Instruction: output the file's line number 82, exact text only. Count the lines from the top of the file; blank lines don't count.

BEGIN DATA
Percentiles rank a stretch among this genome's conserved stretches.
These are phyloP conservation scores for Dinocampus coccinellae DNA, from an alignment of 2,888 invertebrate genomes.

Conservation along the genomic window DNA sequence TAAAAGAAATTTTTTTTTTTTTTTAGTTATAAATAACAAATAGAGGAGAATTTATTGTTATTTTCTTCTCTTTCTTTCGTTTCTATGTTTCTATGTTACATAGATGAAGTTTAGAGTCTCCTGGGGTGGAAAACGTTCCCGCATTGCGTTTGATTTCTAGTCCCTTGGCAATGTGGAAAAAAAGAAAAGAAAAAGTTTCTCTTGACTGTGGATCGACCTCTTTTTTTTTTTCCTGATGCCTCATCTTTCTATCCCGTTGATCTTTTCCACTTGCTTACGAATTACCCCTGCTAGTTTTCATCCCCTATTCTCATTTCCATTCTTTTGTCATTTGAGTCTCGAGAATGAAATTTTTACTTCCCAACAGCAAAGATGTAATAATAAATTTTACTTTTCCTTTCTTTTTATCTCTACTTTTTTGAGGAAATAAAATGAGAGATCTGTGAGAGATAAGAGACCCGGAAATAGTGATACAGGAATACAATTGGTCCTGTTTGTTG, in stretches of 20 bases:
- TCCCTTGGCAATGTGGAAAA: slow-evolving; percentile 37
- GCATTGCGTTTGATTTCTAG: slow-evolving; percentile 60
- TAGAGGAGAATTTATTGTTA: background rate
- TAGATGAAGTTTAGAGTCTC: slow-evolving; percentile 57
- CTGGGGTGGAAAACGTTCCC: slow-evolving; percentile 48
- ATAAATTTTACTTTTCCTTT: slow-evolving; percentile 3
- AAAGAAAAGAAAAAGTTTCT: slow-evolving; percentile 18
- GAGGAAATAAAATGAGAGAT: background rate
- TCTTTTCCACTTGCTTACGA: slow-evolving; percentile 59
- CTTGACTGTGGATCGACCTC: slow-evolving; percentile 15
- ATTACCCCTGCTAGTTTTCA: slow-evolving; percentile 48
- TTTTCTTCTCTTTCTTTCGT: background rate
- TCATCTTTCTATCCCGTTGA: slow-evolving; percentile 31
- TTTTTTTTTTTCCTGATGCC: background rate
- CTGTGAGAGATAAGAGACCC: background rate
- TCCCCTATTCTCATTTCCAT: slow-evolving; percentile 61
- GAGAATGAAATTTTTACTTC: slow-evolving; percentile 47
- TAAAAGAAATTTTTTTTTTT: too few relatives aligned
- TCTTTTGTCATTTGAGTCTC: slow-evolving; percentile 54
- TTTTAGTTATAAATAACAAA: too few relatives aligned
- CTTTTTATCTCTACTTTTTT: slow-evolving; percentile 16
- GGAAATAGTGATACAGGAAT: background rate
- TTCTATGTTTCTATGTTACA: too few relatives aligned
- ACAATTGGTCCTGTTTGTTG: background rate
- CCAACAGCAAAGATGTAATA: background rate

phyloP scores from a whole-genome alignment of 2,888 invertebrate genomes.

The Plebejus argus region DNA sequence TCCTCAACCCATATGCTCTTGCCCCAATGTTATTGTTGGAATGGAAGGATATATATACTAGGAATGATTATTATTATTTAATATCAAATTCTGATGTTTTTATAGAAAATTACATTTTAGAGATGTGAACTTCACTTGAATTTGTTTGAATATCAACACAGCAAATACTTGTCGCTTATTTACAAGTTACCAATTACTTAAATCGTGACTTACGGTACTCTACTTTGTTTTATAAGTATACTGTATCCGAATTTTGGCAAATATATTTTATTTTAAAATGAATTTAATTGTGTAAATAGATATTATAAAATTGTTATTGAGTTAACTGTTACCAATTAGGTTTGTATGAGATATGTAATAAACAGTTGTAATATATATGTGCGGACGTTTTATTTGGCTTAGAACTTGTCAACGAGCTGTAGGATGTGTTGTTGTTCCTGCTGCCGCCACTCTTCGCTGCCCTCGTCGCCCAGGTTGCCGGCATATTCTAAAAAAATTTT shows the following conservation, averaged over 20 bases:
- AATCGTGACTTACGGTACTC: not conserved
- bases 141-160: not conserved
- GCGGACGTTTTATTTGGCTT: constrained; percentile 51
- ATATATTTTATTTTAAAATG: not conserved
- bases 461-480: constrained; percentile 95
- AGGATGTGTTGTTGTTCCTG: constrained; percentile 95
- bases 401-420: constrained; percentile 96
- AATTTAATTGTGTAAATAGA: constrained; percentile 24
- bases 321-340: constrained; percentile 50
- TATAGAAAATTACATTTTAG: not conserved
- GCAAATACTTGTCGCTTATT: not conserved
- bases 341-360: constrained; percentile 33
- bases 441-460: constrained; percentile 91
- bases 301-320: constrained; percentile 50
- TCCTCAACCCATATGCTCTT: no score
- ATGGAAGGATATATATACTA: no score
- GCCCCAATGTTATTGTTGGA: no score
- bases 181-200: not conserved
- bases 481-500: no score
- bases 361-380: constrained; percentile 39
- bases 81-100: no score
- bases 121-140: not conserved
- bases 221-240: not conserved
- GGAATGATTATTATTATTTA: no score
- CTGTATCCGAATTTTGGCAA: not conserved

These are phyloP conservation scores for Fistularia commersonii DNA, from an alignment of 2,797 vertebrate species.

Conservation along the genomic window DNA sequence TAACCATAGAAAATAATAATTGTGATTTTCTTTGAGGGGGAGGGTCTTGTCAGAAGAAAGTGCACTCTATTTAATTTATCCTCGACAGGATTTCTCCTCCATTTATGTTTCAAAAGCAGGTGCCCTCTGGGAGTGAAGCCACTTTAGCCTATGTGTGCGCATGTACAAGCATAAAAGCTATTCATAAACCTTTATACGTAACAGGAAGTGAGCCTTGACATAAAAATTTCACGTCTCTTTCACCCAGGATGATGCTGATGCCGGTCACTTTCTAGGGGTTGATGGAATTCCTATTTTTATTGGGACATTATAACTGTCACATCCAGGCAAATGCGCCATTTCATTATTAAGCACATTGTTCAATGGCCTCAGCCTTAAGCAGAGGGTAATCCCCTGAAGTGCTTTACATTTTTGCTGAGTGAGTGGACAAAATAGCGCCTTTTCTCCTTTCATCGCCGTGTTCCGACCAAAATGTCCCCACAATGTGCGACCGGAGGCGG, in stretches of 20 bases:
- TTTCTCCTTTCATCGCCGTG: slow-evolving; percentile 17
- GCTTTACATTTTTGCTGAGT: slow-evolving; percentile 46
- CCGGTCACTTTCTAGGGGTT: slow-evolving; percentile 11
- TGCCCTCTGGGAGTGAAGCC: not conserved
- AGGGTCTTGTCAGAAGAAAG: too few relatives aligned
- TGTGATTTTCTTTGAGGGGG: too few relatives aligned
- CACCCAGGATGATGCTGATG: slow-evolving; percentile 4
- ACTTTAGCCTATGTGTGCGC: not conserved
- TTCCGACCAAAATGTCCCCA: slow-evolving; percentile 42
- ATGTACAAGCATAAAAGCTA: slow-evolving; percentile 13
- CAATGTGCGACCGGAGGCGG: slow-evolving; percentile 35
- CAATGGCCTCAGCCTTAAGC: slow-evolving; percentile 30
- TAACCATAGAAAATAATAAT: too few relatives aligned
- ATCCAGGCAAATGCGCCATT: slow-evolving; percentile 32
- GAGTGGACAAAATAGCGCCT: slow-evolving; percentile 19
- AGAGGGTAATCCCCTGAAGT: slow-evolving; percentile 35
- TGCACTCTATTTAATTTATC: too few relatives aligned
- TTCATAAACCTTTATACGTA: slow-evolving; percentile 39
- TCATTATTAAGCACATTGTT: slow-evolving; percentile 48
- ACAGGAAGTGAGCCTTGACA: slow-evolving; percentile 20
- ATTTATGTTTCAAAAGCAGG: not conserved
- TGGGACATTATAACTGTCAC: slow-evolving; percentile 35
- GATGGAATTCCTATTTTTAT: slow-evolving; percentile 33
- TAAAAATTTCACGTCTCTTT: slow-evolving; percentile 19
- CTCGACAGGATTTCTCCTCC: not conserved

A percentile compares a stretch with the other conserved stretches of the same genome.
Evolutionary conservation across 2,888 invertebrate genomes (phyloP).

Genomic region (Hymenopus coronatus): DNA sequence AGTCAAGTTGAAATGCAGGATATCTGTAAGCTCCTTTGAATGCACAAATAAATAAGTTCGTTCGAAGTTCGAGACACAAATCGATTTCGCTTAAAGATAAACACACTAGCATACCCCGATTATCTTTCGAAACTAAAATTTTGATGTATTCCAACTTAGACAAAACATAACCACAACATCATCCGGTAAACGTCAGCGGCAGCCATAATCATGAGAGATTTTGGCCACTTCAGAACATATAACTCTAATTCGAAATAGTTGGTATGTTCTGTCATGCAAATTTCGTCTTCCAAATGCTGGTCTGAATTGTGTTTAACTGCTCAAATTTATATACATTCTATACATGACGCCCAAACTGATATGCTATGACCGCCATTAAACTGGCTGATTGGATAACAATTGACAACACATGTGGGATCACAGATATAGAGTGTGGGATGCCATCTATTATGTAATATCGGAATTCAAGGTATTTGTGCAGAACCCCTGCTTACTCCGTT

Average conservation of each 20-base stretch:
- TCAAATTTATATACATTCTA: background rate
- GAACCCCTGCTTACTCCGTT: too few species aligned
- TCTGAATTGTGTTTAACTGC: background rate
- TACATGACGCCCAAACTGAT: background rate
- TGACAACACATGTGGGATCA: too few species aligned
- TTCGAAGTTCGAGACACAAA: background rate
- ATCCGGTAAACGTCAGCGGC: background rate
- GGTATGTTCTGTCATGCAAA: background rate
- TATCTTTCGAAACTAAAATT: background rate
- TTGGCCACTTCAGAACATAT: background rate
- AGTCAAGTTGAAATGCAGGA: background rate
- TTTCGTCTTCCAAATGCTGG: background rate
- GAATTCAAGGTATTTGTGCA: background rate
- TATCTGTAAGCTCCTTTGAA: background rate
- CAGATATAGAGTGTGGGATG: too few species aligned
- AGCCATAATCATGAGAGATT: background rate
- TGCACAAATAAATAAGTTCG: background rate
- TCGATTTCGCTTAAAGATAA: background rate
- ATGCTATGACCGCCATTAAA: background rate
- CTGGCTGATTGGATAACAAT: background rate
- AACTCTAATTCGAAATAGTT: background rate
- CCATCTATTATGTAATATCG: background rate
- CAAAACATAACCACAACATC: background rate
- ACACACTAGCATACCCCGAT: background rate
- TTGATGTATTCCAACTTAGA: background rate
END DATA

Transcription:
- CTCGACAGGATTTCTCCTCC: not conserved